DECATUR, Illinois (DTN) -- I'm living in a lush garden this year. Another 1.75 inches of rain fell on my central Illinois home yesterday and some of the surrounding area got as much as 4 inches. That should be enough to make the kernels and pods fill into a central and south central Illinois bin buster. We had only a brief period of dry conditions during July, but the nights were downright chilly during that time. We've barely turned the lawnmowers off this summer.
Last week I scouted the western leg of the Pro Farmer Midwest Crop Tour. That trip took me through parts of South Dakota, Nebraska, western Iowa and southern Minnesota. DTN Markets Editor Katie Micik traveled the eastern side of the tour -- Ohio, Indiana, Illinois, Eastern Iowa and parts of Minnesota.
Those who followed our coverage know the anticipation of finding monster yields was huge going into the 2014 tour. Yet the continuing theme from most of the scouts seemed to be that the crop is "Good, not great." I don't agree.
For one thing, the crop tour barely dips below I-72 -- the belt that dissects central Illinois. From my travels this summer, I predict those highly anticipated 200-plus yields lie mostly south of that line. Don't discount Missouri either -- which had the highest percentage of excellent crops in USDA's most recent Crop Progress report. The best dryland yields I pulled on the western leg were along the Iowa/Missouri border -- several samples measured over 200 bushel per acre (bpa).
I have learned the hard way never to overly brag up any experience to my husband and children. Every time I build that expectation, they invariably come away underwhelmed. I was continually reminded of this each night as we heard scouts report being "disappointed" in average yields that fell in the 170-bpa range.
Pro Farmer's massaged final yield estimates put Illinois state yield at 198 bpa. That tops USDA's August yield estimate of 188 bpa. Both of those numbers sound pretty darn great to me.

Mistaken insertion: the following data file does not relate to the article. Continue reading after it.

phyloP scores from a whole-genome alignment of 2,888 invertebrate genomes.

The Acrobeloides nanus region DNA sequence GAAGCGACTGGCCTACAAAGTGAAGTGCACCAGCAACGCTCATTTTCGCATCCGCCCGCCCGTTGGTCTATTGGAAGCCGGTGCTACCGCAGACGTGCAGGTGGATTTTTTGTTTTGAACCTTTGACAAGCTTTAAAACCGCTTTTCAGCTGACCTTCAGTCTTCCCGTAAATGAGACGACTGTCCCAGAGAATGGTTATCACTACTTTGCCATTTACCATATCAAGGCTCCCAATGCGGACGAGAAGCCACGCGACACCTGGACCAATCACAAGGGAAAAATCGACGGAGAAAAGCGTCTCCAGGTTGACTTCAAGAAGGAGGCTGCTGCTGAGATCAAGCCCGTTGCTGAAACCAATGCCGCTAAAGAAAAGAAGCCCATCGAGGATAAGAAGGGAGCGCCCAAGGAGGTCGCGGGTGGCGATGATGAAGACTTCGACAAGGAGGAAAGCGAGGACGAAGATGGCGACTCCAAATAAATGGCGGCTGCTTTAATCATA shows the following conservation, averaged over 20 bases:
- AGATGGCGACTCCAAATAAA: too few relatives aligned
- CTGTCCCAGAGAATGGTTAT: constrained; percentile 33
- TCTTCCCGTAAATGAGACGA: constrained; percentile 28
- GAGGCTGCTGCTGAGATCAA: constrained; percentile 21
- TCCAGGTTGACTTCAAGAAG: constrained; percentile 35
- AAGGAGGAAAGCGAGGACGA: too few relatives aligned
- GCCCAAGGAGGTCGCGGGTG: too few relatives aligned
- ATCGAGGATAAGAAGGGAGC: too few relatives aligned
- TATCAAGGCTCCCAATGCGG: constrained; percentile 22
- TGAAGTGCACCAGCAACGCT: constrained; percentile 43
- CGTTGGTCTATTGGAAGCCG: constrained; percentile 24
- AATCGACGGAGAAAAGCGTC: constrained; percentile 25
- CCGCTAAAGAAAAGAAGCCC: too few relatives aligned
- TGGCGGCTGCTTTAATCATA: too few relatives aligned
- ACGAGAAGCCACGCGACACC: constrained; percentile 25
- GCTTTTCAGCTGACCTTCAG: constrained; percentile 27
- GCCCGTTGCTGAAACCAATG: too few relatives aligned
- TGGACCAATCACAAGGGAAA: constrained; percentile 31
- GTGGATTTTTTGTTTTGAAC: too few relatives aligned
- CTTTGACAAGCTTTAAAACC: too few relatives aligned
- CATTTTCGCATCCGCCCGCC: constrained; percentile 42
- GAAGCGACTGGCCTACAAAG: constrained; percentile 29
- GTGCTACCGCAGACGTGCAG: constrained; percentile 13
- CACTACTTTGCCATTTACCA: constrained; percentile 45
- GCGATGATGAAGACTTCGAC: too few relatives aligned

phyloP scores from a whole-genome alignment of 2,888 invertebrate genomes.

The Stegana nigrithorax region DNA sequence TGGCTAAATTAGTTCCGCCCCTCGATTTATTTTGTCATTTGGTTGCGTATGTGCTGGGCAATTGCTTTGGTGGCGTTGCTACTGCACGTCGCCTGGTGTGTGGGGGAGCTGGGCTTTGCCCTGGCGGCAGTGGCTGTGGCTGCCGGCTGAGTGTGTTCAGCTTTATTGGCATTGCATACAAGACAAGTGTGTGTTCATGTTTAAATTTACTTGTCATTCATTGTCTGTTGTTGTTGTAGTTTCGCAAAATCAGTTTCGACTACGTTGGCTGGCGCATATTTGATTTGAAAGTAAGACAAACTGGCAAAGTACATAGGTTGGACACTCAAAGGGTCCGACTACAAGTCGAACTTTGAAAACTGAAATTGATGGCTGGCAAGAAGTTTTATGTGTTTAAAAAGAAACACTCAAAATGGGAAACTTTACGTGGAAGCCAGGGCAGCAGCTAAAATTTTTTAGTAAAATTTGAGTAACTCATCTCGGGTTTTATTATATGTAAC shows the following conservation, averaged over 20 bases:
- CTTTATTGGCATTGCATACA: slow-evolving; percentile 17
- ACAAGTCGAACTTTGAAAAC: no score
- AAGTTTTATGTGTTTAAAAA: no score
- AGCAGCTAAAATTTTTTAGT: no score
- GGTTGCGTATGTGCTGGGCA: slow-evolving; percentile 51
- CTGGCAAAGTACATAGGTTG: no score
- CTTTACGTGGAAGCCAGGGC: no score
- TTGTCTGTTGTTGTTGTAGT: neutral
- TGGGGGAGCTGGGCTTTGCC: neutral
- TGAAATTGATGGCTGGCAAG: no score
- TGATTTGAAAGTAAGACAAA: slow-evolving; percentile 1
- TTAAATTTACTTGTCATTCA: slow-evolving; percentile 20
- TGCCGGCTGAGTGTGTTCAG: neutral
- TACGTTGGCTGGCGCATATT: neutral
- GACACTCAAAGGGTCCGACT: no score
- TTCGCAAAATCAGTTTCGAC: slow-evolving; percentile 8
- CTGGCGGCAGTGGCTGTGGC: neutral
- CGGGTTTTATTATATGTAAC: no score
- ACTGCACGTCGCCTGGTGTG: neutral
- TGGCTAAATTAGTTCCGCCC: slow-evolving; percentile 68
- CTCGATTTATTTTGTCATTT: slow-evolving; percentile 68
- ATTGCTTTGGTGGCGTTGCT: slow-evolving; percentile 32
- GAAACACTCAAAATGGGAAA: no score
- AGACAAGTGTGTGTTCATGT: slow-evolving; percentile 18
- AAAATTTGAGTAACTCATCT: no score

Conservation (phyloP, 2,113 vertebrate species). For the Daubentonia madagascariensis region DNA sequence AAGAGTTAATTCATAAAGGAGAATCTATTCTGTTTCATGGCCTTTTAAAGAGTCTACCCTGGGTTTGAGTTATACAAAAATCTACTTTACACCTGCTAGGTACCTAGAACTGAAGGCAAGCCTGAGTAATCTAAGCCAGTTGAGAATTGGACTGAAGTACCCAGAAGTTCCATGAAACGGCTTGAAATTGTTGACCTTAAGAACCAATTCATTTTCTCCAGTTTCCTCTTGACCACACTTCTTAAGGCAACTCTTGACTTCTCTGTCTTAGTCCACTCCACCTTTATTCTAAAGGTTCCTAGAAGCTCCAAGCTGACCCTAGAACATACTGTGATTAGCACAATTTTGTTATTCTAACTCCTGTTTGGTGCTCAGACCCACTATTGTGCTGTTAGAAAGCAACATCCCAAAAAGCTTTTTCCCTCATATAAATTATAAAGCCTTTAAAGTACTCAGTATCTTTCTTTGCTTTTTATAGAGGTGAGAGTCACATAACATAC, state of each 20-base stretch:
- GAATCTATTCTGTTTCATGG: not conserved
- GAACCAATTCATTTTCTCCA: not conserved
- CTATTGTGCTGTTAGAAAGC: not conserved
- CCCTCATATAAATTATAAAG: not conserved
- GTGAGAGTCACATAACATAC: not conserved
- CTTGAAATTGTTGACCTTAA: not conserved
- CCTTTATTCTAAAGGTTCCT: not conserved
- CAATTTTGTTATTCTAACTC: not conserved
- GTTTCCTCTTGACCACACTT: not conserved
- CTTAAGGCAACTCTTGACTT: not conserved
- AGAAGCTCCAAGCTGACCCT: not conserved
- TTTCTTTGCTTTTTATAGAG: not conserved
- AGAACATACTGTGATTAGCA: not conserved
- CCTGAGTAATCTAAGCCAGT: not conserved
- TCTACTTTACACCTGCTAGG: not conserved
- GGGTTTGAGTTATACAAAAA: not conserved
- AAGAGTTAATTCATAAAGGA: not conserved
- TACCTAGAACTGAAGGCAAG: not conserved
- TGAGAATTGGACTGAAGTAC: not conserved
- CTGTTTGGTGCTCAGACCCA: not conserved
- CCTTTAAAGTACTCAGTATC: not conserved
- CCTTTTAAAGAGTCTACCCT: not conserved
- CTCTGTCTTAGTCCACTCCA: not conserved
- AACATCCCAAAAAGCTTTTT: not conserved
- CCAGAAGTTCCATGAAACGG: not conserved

Yup, we saw some nasty fields in the west. However, nearly every field found struggling was the result of some horrific, regionalized weather event. Sections of Nebraska stood stripped by multiple hail events. (See http://on.fb.me/…) I feel for those farmers and I know it's painful, but those disasters won't wipe out big crops elsewhere.
Overall this was the healthiest crop I've seen in, well ... maybe ever. In corn, there was a smattering of leaf disease and some Goss's wilt resulting from earlier wind or hail damage. I saw a few corn rootworms and corn aphids, but nothing economic. We noted a few spots of SDS and white mold starting in a few soybean fields.
Low yielding fields were generally those that did not have the ear counts necessary to make yields pop. We can only guess what happened in some of those fields, but late freezes may be responsible for some of the skips. The double ear syndrome that so many have talked about this year is also probably due to those light populations.
We also saw some yellow fields due to loss of nitrogen leaching. It wasn't hard to find the fields with drainage problems.
Waterhemp was a biggest agronomic concern on the western portion of the tour. We found much of Nebraska and a good section of Iowa heavily infested with waterhemp. (See http://on.fb.me/…) I realize wet weather makes spraying tough and some of those damaged areas may not have seemed worth the cost of additional herbicides, but next year will be tough if what we saw goes to seed (and that was already happening).
Crop maturity is a concern -- particularly in Minnesota where late planting has combined with low temps. Much of the Minnesota corn we found was in the milk stage. (See http://on.fb.me/…)
"It would be wonderful if we could get to October 10 up in South Dakota, northern Iowa and southern Minnesota without a frost to let the bean crop be everything that it could be," said Pro Farmer Editorial Director Chip Flory. He wasn't too concerned about corn maturity, except in southern Minnesota.
Ohio's crop is young too, but the big Illinois corn crop is made. The only concern is the crop is extremely tall and the ear set is high. A delayed harvest or allowing fields to dry prior to harvest could spell trouble. "It would be a crying shame to see some 250 bushel whole farm yields laying flat on the ground," Flory added.
It's really hard to bump those national average corn yields to the 170 to 172 bpa that some are predicting. We will need big yields in the big corn production states to get there.
However, what I saw on this tour was consistency -- the bottom yields we sampled could end up being as important as the top because they aren't going to drag averages much. In general, plant health was good and we've had some heat units accumulating of late. The factory is working and we're set up for some good test weights in many areas.
What runs through the combine is what will ultimately count, but I'm flying my Illinois flag. This could just be the year we see just how big an average corn crop can be in this state.
Pamela Smith can be reached at Pamela.email@example.com
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